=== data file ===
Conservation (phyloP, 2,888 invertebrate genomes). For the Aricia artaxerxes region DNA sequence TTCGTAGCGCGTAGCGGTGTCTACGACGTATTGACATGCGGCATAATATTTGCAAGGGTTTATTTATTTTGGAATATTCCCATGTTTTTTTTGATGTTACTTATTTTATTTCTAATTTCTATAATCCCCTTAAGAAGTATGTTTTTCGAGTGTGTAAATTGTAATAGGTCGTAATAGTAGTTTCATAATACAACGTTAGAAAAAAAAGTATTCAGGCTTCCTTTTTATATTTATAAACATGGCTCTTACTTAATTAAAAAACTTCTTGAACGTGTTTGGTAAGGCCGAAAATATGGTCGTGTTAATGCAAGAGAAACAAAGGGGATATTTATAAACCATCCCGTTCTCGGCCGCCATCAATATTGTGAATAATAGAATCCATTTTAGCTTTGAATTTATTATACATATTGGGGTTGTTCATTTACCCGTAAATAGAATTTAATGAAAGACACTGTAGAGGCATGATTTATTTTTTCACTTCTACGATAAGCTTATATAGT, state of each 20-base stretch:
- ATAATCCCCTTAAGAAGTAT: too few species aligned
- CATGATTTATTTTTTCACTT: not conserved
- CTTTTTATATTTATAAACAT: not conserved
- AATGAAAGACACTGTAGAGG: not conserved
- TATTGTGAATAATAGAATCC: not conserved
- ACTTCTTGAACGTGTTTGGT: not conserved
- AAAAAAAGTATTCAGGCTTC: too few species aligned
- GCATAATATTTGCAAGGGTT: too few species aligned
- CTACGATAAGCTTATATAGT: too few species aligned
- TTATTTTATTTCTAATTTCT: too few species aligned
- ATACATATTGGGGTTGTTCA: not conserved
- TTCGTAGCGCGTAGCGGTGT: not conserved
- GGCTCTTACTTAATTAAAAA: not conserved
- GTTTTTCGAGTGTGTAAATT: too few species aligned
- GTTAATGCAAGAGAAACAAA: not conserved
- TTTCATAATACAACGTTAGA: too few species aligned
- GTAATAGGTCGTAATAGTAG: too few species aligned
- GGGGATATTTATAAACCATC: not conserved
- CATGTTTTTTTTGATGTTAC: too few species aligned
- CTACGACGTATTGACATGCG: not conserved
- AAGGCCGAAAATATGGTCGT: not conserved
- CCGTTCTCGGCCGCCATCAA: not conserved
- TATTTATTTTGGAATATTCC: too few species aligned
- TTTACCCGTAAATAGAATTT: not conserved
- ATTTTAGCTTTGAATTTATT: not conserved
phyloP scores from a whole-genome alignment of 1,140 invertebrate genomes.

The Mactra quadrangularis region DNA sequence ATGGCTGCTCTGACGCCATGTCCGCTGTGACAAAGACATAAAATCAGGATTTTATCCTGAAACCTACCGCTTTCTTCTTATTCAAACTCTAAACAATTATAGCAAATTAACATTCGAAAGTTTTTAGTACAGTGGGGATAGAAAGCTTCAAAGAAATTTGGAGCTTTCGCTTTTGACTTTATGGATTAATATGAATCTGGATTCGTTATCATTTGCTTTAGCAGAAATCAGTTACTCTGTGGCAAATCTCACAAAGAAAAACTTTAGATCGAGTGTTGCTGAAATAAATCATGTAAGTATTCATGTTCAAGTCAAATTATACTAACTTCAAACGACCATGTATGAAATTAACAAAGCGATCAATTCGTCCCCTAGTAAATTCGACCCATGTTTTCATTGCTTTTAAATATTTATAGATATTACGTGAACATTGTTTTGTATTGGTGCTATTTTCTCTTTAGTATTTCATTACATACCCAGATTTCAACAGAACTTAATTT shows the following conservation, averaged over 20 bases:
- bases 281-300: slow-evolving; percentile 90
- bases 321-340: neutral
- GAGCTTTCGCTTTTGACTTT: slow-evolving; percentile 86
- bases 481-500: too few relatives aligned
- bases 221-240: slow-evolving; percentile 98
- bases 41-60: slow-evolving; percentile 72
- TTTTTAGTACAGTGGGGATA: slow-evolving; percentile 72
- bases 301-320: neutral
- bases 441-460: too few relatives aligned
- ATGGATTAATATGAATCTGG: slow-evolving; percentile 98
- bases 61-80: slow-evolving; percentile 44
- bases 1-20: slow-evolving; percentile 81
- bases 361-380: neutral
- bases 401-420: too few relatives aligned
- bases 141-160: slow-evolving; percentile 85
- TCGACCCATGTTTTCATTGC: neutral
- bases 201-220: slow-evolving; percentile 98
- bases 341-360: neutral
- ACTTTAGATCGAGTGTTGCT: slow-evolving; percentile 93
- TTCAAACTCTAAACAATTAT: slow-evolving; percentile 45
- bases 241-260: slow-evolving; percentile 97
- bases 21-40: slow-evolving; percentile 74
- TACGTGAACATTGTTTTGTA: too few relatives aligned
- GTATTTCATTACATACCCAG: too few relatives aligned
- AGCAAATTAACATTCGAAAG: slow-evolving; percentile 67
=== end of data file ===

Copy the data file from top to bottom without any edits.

Conservation (phyloP, 2,888 invertebrate genomes). For the Aricia artaxerxes region DNA sequence TTCGTAGCGCGTAGCGGTGTCTACGACGTATTGACATGCGGCATAATATTTGCAAGGGTTTATTTATTTTGGAATATTCCCATGTTTTTTTTGATGTTACTTATTTTATTTCTAATTTCTATAATCCCCTTAAGAAGTATGTTTTTCGAGTGTGTAAATTGTAATAGGTCGTAATAGTAGTTTCATAATACAACGTTAGAAAAAAAAGTATTCAGGCTTCCTTTTTATATTTATAAACATGGCTCTTACTTAATTAAAAAACTTCTTGAACGTGTTTGGTAAGGCCGAAAATATGGTCGTGTTAATGCAAGAGAAACAAAGGGGATATTTATAAACCATCCCGTTCTCGGCCGCCATCAATATTGTGAATAATAGAATCCATTTTAGCTTTGAATTTATTATACATATTGGGGTTGTTCATTTACCCGTAAATAGAATTTAATGAAAGACACTGTAGAGGCATGATTTATTTTTTCACTTCTACGATAAGCTTATATAGT, state of each 20-base stretch:
- ATAATCCCCTTAAGAAGTAT: too few species aligned
- CATGATTTATTTTTTCACTT: not conserved
- CTTTTTATATTTATAAACAT: not conserved
- AATGAAAGACACTGTAGAGG: not conserved
- TATTGTGAATAATAGAATCC: not conserved
- ACTTCTTGAACGTGTTTGGT: not conserved
- AAAAAAAGTATTCAGGCTTC: too few species aligned
- GCATAATATTTGCAAGGGTT: too few species aligned
- CTACGATAAGCTTATATAGT: too few species aligned
- TTATTTTATTTCTAATTTCT: too few species aligned
- ATACATATTGGGGTTGTTCA: not conserved
- TTCGTAGCGCGTAGCGGTGT: not conserved
- GGCTCTTACTTAATTAAAAA: not conserved
- GTTTTTCGAGTGTGTAAATT: too few species aligned
- GTTAATGCAAGAGAAACAAA: not conserved
- TTTCATAATACAACGTTAGA: too few species aligned
- GTAATAGGTCGTAATAGTAG: too few species aligned
- GGGGATATTTATAAACCATC: not conserved
- CATGTTTTTTTTGATGTTAC: too few species aligned
- CTACGACGTATTGACATGCG: not conserved
- AAGGCCGAAAATATGGTCGT: not conserved
- CCGTTCTCGGCCGCCATCAA: not conserved
- TATTTATTTTGGAATATTCC: too few species aligned
- TTTACCCGTAAATAGAATTT: not conserved
- ATTTTAGCTTTGAATTTATT: not conserved
phyloP scores from a whole-genome alignment of 1,140 invertebrate genomes.

The Mactra quadrangularis region DNA sequence ATGGCTGCTCTGACGCCATGTCCGCTGTGACAAAGACATAAAATCAGGATTTTATCCTGAAACCTACCGCTTTCTTCTTATTCAAACTCTAAACAATTATAGCAAATTAACATTCGAAAGTTTTTAGTACAGTGGGGATAGAAAGCTTCAAAGAAATTTGGAGCTTTCGCTTTTGACTTTATGGATTAATATGAATCTGGATTCGTTATCATTTGCTTTAGCAGAAATCAGTTACTCTGTGGCAAATCTCACAAAGAAAAACTTTAGATCGAGTGTTGCTGAAATAAATCATGTAAGTATTCATGTTCAAGTCAAATTATACTAACTTCAAACGACCATGTATGAAATTAACAAAGCGATCAATTCGTCCCCTAGTAAATTCGACCCATGTTTTCATTGCTTTTAAATATTTATAGATATTACGTGAACATTGTTTTGTATTGGTGCTATTTTCTCTTTAGTATTTCATTACATACCCAGATTTCAACAGAACTTAATTT shows the following conservation, averaged over 20 bases:
- bases 281-300: slow-evolving; percentile 90
- bases 321-340: neutral
- GAGCTTTCGCTTTTGACTTT: slow-evolving; percentile 86
- bases 481-500: too few relatives aligned
- bases 221-240: slow-evolving; percentile 98
- bases 41-60: slow-evolving; percentile 72
- TTTTTAGTACAGTGGGGATA: slow-evolving; percentile 72
- bases 301-320: neutral
- bases 441-460: too few relatives aligned
- ATGGATTAATATGAATCTGG: slow-evolving; percentile 98
- bases 61-80: slow-evolving; percentile 44
- bases 1-20: slow-evolving; percentile 81
- bases 361-380: neutral
- bases 401-420: too few relatives aligned
- bases 141-160: slow-evolving; percentile 85
- TCGACCCATGTTTTCATTGC: neutral
- bases 201-220: slow-evolving; percentile 98
- bases 341-360: neutral
- ACTTTAGATCGAGTGTTGCT: slow-evolving; percentile 93
- TTCAAACTCTAAACAATTAT: slow-evolving; percentile 45
- bases 241-260: slow-evolving; percentile 97
- bases 21-40: slow-evolving; percentile 74
- TACGTGAACATTGTTTTGTA: too few relatives aligned
- GTATTTCATTACATACCCAG: too few relatives aligned
- AGCAAATTAACATTCGAAAG: slow-evolving; percentile 67